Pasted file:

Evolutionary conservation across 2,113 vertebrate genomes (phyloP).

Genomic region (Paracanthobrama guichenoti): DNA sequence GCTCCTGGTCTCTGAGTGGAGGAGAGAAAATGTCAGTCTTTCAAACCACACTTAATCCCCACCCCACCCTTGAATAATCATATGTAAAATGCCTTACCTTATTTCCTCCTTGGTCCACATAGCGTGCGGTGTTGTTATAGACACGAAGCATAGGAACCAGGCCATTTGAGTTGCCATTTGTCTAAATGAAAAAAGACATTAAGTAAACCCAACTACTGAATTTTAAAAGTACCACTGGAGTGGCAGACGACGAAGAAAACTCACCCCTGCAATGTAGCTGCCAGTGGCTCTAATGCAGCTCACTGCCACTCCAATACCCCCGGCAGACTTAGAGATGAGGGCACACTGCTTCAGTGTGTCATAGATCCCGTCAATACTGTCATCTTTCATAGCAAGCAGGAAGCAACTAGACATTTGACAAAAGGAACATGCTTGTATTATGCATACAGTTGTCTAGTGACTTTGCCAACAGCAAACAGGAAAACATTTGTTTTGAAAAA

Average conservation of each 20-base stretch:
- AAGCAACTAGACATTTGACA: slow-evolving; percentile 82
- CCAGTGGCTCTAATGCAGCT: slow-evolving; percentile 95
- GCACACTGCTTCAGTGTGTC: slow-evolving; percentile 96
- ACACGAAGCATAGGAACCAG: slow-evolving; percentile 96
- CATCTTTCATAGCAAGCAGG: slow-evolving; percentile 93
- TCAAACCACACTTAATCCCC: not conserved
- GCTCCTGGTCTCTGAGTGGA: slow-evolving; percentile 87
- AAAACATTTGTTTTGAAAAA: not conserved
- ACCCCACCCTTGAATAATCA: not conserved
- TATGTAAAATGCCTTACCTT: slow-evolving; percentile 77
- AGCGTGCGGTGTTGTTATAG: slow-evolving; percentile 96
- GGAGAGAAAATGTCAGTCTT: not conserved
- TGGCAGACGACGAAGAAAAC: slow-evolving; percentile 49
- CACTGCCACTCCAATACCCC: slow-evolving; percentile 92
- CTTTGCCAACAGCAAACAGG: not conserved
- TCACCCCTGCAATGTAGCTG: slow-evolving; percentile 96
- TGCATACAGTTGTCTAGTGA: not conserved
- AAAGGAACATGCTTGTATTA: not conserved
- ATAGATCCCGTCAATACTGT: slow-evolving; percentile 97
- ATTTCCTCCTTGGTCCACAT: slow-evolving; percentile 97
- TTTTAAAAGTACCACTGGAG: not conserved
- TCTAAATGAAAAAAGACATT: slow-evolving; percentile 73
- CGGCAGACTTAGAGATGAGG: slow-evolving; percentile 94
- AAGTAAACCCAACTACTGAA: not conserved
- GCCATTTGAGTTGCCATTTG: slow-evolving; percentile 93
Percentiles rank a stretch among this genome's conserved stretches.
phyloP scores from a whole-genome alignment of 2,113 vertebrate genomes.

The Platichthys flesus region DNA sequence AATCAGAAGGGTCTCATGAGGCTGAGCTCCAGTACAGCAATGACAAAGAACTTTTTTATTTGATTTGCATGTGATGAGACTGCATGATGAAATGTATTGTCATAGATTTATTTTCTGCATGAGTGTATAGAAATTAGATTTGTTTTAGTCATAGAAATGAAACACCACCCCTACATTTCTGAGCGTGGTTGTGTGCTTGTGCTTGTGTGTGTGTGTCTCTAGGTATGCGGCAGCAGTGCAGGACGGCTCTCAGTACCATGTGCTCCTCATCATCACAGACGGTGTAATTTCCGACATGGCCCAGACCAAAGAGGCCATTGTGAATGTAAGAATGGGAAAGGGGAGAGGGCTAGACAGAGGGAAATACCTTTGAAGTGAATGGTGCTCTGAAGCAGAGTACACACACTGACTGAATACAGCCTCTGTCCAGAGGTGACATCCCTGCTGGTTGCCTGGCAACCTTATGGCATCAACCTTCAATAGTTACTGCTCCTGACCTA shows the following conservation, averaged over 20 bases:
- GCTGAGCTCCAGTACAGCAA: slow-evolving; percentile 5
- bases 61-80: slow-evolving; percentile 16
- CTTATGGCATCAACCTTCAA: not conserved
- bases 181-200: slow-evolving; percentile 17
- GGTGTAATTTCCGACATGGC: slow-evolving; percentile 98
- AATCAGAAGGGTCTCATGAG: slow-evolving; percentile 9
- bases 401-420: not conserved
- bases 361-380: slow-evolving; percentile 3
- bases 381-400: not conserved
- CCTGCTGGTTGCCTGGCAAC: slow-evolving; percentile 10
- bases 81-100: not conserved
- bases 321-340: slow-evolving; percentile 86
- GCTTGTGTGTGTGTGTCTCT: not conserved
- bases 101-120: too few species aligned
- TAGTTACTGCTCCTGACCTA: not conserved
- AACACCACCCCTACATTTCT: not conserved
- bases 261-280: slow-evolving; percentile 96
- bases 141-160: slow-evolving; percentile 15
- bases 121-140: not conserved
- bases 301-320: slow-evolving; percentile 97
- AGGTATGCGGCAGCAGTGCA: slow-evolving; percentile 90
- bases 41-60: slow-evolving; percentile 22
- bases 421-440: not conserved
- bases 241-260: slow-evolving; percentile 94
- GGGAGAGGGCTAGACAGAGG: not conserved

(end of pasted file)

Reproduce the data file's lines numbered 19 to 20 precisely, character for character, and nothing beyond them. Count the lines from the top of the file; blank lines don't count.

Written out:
- TCACCCCTGCAATGTAGCTG: slow-evolving; percentile 96
- TGCATACAGTTGTCTAGTGA: not conserved